Let me describe my basic method for assessment and treatment that has empowered me to get great RESULTS for thousands of patients. It is yours to take and use! I would suggest you print this out, keep it on your clinic desk and use it for every new patient.
It may sound simple, but the location of the pain is typically your first observation, and the most valuable information when beginning to assess and treat. As you treat and assess with follow up treatments, the pain patterns will often change. Where the pain moves to provides you with critical information. Discerning why the pain has moved is often critical in leading you to identify the primary dysfunction. And trust me, it is not always where the patient thought it was.
It starts with charts.
Studying Myotherapy means studying myofascial pain patterns. At uni I kindof assumed that my career would consist of treating a niche market: people that suffered with myofascial pain. It only took me a few months of clinical practice to realise that this particular type of pain was not only common but present in nearly every chronic pain sufferer I met. How am I so sure? I recognised the pattern and I was able to fix it!
Because pain referred from muscle was, and still is, so poorly recognised by the medical profession, I regularly encountered patients who had tried every therapy, scan and specialist before trying Myotherapy as a last resort.
In some cases a patient would literally cry when I stated that I recognised their pain pattern! No one had every said that.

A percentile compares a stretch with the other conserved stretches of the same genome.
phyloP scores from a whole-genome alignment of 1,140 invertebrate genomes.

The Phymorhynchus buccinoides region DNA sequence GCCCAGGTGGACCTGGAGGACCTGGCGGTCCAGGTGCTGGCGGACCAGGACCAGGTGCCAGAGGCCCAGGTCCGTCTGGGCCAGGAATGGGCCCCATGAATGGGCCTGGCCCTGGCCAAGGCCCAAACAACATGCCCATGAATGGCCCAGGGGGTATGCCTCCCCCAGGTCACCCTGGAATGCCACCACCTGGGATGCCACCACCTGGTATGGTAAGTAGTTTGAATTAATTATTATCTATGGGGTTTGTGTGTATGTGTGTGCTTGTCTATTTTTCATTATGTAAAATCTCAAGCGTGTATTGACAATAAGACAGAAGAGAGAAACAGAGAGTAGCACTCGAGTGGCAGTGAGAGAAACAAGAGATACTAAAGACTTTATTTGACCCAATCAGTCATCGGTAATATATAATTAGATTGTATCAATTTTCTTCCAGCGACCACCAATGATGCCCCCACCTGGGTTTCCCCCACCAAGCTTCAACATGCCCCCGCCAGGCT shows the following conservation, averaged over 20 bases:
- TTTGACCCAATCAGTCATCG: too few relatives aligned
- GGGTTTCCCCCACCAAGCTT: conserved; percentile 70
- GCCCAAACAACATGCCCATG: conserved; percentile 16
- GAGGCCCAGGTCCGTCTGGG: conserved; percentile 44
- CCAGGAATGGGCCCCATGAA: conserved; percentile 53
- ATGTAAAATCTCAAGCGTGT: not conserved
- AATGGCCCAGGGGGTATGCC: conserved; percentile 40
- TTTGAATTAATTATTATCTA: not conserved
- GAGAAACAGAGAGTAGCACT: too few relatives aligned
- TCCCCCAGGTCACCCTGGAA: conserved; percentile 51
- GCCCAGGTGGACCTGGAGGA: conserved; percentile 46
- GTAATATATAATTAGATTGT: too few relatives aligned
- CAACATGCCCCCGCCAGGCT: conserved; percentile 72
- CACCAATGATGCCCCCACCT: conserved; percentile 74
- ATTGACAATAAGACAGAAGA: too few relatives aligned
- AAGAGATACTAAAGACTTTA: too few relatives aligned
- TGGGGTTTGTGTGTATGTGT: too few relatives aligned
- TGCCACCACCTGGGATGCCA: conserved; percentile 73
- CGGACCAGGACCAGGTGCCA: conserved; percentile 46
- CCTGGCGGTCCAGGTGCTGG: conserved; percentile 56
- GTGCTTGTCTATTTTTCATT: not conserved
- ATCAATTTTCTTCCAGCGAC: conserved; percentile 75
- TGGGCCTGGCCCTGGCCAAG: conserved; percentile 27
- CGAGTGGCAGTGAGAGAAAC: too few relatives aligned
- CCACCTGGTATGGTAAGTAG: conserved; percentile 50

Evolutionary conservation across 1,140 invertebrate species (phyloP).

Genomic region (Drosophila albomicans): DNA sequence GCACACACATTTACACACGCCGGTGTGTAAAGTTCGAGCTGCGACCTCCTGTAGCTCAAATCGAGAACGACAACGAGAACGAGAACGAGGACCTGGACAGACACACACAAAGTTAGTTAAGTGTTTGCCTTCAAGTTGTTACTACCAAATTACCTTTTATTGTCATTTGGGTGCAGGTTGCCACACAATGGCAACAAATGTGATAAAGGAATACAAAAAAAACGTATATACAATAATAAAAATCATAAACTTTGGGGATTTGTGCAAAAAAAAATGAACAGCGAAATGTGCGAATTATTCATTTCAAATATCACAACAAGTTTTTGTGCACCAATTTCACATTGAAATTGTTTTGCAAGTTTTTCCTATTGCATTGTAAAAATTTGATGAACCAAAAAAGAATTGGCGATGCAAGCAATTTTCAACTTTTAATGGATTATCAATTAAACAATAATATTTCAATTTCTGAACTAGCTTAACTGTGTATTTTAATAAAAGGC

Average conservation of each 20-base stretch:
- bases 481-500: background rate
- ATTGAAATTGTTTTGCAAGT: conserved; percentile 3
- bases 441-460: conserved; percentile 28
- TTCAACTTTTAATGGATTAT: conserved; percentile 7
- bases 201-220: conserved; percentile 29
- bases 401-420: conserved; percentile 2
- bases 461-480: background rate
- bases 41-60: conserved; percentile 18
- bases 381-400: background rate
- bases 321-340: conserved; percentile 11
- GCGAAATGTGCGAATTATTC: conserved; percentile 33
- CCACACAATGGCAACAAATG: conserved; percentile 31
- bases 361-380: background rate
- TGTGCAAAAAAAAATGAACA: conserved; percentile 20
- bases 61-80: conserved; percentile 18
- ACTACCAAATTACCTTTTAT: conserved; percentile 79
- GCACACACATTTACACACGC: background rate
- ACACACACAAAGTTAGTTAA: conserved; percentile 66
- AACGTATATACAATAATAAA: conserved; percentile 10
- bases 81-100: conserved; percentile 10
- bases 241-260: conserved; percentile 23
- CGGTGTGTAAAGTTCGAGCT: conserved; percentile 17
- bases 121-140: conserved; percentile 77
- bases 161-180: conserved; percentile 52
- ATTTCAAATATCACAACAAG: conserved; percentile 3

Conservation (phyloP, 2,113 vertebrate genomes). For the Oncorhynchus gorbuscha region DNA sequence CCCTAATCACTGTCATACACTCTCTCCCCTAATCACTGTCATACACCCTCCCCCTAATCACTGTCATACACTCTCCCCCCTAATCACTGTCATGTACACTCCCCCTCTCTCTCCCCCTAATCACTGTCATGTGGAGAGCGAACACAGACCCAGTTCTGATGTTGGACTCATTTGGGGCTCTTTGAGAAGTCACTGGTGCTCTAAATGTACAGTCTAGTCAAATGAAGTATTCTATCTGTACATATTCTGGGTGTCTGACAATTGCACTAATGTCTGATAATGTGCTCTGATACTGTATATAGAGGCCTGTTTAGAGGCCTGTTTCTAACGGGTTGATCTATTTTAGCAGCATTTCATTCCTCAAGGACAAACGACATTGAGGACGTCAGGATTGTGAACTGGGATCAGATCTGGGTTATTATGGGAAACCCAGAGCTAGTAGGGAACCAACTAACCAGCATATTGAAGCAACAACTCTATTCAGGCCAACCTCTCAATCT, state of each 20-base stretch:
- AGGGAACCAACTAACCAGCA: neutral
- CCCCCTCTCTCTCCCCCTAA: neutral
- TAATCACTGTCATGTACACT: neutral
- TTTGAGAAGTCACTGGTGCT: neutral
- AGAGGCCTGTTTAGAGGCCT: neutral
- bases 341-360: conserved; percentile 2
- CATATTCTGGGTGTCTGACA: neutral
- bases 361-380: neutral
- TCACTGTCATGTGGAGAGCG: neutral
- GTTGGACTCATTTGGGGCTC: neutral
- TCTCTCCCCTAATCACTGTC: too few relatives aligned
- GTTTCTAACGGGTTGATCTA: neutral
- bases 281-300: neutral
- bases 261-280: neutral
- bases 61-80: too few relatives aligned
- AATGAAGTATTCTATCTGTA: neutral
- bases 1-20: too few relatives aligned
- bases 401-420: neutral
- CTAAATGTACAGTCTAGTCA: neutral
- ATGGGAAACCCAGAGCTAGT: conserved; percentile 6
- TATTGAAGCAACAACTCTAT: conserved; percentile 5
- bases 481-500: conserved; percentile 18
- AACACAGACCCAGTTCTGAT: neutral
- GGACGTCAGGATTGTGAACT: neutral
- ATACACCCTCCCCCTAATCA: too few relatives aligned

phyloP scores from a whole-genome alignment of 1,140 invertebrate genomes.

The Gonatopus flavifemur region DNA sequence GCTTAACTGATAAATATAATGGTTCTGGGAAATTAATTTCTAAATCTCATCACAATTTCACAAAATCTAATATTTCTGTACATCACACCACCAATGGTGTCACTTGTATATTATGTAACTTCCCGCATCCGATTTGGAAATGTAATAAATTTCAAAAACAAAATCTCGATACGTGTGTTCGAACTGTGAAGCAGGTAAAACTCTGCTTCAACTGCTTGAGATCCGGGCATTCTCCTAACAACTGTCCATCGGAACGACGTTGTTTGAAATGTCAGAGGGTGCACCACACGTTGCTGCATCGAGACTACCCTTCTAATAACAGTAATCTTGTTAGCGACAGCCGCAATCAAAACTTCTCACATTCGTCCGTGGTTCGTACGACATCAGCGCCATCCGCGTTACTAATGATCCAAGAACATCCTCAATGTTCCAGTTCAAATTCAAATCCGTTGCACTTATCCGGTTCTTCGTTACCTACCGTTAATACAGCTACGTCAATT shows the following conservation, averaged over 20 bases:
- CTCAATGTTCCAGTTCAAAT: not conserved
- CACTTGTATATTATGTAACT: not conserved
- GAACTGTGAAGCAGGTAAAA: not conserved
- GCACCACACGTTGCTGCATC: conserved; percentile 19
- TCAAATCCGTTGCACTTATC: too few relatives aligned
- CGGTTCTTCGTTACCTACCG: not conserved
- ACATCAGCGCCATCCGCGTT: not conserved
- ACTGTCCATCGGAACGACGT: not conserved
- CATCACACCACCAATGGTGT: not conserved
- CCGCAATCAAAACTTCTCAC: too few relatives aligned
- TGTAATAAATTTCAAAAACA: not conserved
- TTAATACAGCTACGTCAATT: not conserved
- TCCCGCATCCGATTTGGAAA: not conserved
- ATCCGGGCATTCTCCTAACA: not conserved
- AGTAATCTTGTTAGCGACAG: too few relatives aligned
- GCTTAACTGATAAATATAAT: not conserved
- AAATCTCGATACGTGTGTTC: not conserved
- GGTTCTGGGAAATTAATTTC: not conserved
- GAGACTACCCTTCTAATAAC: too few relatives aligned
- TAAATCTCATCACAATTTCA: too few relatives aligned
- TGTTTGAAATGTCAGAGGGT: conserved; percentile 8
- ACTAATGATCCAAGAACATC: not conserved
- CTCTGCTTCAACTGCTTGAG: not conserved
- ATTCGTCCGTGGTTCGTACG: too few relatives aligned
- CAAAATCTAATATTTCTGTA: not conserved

After three years of practice and, at the time, treating one hundred patients a week, I became convinced that a thorough knowledge of myofascial pain patterns was in fact my greatest asset in being able to assess and solve chronic pain syndromes.
Six simple tips for solution-driven assessment.
Tip 1. Where is the pain?
As I said at the start, the location of the pain is your first observation and the most valuable information when beginning to assess and treat. Use a body chart in your notes to annotate where the pain is. Ask lots of questions. Chart ALL the pains that the patient describes, including those that do not seem related to their primary complaint.
Patients with chronic pain present to you with pain in many places. I liken this to turning up to the scene of a road accident involving multiple cars. You can see the mess, you can see the consequences but you have no idea how it happened or what came first. In the same way, a patient with chronic pain presents to you with a variety of symptoms and it is hard to know what is primary, what is secondary, what is tertiary and so on. It is often only as you treat and assess with follow up treatments that it becomes possible to identify the primary dysfunction.
Tip 2. Differentiate between different types of pain.
Your patient may have joint or neurological symptoms, like pins and needles. Do not address these symptoms with direct treatment to begin with. Address the myofascial pain and associated restrictions first. It is this type of pain that is usually the most responsive to treatment. Treating the myofascial pain first is a good way to get early results, reducing pain and improving movement. Movement is a healing agent, so improving some ROM early is a great way to empower the body to begin to heal itself and then the body will actually feedback to you more information as pain patterns change in response to improved movement patterns. These changes help your patient gain confidence in the treatment.
Tip 3. Educate your patient.
If your patient has neurological symptoms...
Download the rest of the article for the remaining tips and a practical patient example.